Louis CK’s SNL Monologue: Pedophilia and Passions

Last Saturday, Louis CK hosted SNL, and over the course of his opening monologue he ran with a bit about pedophiles. While I found this bit humorous, there have been some who have been outspoken in their criticism of Louis CK for the line of jokes that he ran with concerning pedophilia and suggested that he overstepped and went too far in joking about this topic. The idea being that there are some matters that you cannot joke about because they are so associated with cruelty, depravity and sin that any joking about them somehow legitimizes the activity and makes light of its seriousness. However, it seems to me that Louis CK that the reason why his jokes about pedophilia have offended some and made them feel uncomfortable is because he actually tries to genuinely portray what it is to be a pedophile. In so doing CK has shown that a certain popular image of humanity, which sees the fundamental value of human existence in pursuing one’s passions, is fundamentally flawed. This revealing is upsetting to people because it reveals that pedophiles like other human beings are vulnerable to being dominated by passions and thus they are not just automatons doing terrible things rather, they share a certain fundamental characteristic with the rest of humanity.

During his monologue Louis CK points out that given the consequences of being caught as a child molester one can only guess that the molester really enjoys their pursuit as they are willing to risk a lot of valuable things such as freedom and respect in order so that they can commit acts of pedophilia. CK flippantly says that he loves the chocolate bar “Mounds” (as a Canadian I am unaware of this chocolate bar, but I have been told it is somewhat like Almond Joy), but if he would have to go to prison for eating a “Mounds” then he would stop eating them. As much as CK loves “Mounds” they are not worth risking freedom and respect for.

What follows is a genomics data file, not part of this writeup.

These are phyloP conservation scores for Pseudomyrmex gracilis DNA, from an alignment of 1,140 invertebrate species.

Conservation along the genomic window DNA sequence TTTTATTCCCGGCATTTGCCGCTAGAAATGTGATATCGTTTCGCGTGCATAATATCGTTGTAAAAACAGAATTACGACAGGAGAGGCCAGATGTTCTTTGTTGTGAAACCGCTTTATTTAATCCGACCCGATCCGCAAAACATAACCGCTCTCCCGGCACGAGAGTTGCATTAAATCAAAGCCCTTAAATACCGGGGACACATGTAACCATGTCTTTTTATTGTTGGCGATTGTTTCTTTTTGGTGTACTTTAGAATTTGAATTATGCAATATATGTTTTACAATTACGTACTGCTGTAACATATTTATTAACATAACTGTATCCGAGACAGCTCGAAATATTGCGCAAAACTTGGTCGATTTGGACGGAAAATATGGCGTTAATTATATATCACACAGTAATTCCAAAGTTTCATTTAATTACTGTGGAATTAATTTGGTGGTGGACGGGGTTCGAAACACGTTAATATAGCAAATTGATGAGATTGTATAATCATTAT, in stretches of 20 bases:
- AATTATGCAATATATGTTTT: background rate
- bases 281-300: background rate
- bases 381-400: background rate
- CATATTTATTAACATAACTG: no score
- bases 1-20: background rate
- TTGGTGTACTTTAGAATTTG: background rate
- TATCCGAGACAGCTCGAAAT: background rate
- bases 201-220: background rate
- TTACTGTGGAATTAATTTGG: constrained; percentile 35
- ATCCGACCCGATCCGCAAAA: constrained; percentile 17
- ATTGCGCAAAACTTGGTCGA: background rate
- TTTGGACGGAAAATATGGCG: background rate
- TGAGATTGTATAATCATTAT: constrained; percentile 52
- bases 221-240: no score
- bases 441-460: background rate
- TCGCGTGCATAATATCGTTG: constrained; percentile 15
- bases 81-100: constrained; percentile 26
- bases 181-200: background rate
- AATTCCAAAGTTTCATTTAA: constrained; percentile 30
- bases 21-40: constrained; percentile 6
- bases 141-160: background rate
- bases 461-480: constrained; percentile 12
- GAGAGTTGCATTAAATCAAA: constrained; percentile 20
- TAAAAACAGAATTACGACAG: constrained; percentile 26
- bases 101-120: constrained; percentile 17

But what is Louis CK trying to get at by noting that he would not risk his freedom for the delicious taste of Mounds, while the child molester is willing to risk freedom and respect to engage in pedophilia? I think what he is getting at is the difference between a desire and a passion. Thus far I have used these terms interchangeably but I think there is a difference between them. A desire simply is a want of some object, whereas a passion is a want for some object but its relation to its holder is such that not pursuing this object is unthinkable to them. In this sense then a passion is a desire that tends to dominate the agent, it does not merely occur and then go away if it is not satiated. Instead, it persists until it is satiated. Consequently, for CK the child molester is driven by a passion rather than a mere desire. The image that Louis CK paints of the child molester is more like the image of a drug addict that will do anything to get high, or similarly an artist committed to creation of beauty at all costs.